New Tool to use ‘Laudato Si” to measure, rank Nations’ Development
(CNS photo/Tyler Orsburn)A train carries coal near Ravenna, Ky., in this 2014 file photo. Catholic groups are developing a new tool to rank countries' work in human and environmental development.
A Catholic university, the Joseph Ratzinger-Benedict XVI Vatican Foundation and a Latin American foundation working on sustainable development have developed a tool to measure and rank countries’ efforts in human and environmental development.
The idea is to have an effective tool that measures using Pope Francis’ encyclical “Laudato Si'” as the basis for the initiative.
The “Laudato Si'” Observatory will be launched at the closing of the Ratzinger Foundation’s international symposium, scheduled Nov. 29-Dec. 1 in San Jose, said Fernando Sanchez, head of the Catholic University of Costa Rica.
Sanchez, a former Costa Rican ambassador to the Vatican, said the observatory hopes to prompt research and “to provide nations’ governments an absolutely academic tool … to promote positive change, which is what the pope is asking us to do, and it would be our major contribution with this symposium.”
The observatory “stems from taking the encyclical, dividing it into measurable topics — measurable indicators — and drawing up a human and environmental index,” all of which concern “human development and environmental development,” he added.
In the 2015 encyclical, Pope Francis urged a conversation that includes everyone and the need for a conversion to bring about lasting change on how people view the environment.
Sanchez said the papal encyclical is the framework for the observatory and its output and, compared to other measurements already implemented, “the great difference is that this index will have the church’s social doctrine as its anchor.”
“The possibilities to prompt change with this index are enormous,” he said.
The symposium, “On Care for Our Common Home, a Necessary Conversion to Human Ecology,” aims to make it “utterly clear that the struggle for human, social, environmental development is not an ideological issue,” Sanchez said.
“It’s an issue of survival, it’s an issue of responsibility, it’s an issue of conscience. That’s essential, and it’s what the Holy Father tells us. Besides, it’s not for some, it’s for all,” said Sanchez.
“And also, he clearly says that it’s a real issue … climate change,” although “some new leaders have tried to say it’s an invention,” said Sanchez, who reaffirmed that “it’s real, it’s urgent, it’s global and it’s not ideological.”
The three-day event, to be held at a luxury hotel on the outskirts of this capital city, features presentations by Cardinal Claudio Hummes, retired head of the Vatican Congregation for the Clergy and president of the Brazilian bishops’ Commission for the Amazon; Cardinal Giuseppe Versaldi, head of the Vatican Congregation for Catholic Education; and Tomas Insua, research fellow at the Harvard Kennedy School and executive director of the Global Catholic Climate Movement.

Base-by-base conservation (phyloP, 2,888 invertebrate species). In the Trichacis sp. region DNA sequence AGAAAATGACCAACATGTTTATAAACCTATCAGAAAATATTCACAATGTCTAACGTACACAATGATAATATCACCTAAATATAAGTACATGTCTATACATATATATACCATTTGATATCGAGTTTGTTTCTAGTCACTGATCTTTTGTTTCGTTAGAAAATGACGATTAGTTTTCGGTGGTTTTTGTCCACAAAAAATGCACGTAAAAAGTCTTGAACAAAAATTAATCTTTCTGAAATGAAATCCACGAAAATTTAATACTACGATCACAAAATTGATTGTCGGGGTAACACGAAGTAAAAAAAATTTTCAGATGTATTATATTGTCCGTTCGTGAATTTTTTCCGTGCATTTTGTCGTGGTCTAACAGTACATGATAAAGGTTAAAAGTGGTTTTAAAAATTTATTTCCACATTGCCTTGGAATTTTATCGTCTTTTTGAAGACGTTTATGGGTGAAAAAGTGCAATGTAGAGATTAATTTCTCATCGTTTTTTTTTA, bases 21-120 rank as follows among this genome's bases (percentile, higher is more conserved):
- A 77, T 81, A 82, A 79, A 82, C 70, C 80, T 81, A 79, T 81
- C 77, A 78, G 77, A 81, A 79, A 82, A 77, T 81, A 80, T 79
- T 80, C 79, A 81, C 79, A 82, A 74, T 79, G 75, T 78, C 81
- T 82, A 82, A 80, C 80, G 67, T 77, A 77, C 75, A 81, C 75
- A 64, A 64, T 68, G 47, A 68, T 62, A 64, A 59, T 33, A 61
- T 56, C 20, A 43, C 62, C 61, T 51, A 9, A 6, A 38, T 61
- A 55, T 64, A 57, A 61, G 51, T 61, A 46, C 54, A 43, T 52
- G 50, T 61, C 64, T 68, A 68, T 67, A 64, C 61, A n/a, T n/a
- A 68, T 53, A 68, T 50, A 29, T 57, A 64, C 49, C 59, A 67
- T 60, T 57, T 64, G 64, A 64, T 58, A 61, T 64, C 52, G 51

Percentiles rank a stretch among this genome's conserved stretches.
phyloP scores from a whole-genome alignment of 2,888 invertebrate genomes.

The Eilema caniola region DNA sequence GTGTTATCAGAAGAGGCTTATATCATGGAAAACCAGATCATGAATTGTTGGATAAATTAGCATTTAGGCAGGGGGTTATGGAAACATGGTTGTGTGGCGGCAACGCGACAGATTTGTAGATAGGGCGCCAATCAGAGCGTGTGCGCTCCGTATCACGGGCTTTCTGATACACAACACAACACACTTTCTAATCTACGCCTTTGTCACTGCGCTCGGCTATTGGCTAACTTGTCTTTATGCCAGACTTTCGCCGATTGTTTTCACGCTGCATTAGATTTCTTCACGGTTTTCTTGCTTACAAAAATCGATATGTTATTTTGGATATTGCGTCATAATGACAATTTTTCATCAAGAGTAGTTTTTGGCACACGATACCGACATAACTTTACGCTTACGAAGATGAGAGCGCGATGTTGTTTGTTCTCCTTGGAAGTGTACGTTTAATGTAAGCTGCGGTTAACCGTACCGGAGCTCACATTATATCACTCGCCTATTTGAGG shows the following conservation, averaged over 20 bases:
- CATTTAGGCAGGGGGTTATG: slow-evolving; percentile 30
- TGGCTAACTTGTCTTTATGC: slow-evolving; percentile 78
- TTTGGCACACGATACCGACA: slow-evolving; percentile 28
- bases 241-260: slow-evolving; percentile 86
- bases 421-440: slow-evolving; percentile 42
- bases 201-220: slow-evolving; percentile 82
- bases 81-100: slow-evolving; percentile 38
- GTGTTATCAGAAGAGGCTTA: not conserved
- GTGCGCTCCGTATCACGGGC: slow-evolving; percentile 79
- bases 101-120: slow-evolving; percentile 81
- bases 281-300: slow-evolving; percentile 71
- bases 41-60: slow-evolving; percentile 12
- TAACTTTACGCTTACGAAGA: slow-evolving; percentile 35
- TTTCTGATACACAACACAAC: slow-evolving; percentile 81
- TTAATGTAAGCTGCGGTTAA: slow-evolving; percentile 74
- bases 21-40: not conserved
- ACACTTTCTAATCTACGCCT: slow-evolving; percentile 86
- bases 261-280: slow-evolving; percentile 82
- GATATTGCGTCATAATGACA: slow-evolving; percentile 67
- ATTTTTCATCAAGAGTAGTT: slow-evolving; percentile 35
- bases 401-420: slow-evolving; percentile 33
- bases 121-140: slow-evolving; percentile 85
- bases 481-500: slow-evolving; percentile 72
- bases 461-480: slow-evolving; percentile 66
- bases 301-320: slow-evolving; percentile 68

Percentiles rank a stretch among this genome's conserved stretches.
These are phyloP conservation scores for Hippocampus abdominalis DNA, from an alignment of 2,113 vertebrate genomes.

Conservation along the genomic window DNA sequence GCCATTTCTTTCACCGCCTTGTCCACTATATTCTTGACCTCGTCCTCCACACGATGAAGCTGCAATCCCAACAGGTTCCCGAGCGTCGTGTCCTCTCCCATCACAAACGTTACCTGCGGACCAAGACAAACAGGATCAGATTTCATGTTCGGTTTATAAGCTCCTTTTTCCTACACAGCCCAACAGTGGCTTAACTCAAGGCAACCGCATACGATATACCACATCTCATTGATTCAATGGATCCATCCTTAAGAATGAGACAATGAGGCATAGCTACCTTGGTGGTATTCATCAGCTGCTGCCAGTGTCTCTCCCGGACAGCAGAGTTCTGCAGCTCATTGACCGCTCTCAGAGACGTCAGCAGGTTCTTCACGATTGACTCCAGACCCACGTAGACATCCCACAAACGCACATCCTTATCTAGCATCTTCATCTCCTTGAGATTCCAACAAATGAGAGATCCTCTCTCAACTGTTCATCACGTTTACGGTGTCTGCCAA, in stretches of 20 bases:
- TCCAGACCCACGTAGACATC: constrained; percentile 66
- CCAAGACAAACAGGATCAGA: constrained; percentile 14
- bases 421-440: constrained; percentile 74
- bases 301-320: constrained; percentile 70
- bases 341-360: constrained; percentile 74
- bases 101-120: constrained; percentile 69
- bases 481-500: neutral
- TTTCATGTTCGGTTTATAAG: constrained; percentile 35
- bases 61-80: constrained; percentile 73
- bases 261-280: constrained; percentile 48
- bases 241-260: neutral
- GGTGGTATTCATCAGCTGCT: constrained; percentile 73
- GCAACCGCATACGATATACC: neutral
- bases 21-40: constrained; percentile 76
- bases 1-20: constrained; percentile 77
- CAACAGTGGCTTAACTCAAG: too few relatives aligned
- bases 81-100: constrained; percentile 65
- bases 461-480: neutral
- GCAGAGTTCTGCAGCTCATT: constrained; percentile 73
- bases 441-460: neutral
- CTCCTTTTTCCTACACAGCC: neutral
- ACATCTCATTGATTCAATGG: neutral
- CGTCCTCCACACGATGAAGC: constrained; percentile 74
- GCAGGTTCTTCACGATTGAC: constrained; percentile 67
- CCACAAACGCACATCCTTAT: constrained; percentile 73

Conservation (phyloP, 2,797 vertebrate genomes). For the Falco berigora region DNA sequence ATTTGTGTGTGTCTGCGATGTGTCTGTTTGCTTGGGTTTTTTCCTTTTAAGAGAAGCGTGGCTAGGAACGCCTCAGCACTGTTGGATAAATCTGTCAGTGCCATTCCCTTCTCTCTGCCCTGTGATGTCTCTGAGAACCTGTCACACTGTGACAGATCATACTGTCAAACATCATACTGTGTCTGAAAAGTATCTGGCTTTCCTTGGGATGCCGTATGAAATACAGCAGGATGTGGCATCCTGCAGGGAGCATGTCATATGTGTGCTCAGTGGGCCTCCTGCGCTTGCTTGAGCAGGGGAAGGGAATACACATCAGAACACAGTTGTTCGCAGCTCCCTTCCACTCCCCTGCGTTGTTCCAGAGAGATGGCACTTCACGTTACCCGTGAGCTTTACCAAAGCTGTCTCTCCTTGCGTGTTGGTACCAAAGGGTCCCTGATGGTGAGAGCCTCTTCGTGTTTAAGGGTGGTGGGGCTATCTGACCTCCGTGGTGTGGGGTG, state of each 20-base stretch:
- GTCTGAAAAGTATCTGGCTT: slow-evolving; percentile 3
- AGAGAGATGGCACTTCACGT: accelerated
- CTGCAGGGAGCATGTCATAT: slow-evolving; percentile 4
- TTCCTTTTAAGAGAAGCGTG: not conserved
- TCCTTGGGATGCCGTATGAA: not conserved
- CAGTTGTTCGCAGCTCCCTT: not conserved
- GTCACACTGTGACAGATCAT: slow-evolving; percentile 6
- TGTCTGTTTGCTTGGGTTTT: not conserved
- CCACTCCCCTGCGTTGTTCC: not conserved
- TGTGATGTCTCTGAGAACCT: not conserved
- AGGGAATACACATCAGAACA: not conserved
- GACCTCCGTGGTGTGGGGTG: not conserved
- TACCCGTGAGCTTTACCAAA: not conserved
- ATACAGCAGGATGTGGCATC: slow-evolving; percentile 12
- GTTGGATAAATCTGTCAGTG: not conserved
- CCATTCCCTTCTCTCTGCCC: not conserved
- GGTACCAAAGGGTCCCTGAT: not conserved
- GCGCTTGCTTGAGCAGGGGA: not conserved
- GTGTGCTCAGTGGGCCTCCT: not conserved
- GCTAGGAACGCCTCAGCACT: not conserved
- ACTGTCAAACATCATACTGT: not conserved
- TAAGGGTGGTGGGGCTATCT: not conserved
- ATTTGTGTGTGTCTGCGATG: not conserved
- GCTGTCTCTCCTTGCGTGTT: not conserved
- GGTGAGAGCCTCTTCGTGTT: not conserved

Sanchez said there is high expectation about general participation in the symposium, because scholars, entrepreneurs, environmentalists and students have been invited.
“The great challenge we have here is to take an issue, which is for all an important issue, discuss around it and do it in a simple way, as the pope is doing,” he said.
In his view, “one of the pope’s marvels … is that he has managed to ‘democratize’ the Holy See’s message, because everyone understands him. You may be in favor or against him, but you undoubtedly understand him, and this encyclical is a good example,” he said.
A former head of Catholic Relief Services will be in Vermont to speak at the “Action for Ecological Justice: Celebrating a Year of Creation” conference at St. Michael’s College on Sept. 30 from 10 a.m. to 5 p.m. The conference will be the main event of the Diocese of Burlington’s Year of Creation, a yearlong, statewide, intentional focus on embracing the message of Pope Francis’ 2015 encyclical letter, “Laudato Si’: On Care for Our Common Home.”
Dr. Carolyn Woo, who from 2012-2016 was president and CEO of CRS, the U.S. Catholic Church’s official, international humanitarian and development aid agency, will present a personal look at the encyclical she helped Pope Francis present in Rome, at environmental degradation and its effect on the poor and at measures to minimize further environmental harm from carbon emissions and remediate damage already done.
The conference at St. Michael’s College will be open to people of all faiths.
General registration is $35 per person and includes morning pastries, lunch and afternoon breakout sessions. Students can register for free.
For more information, call Stephanie Clary at 802-846-5822.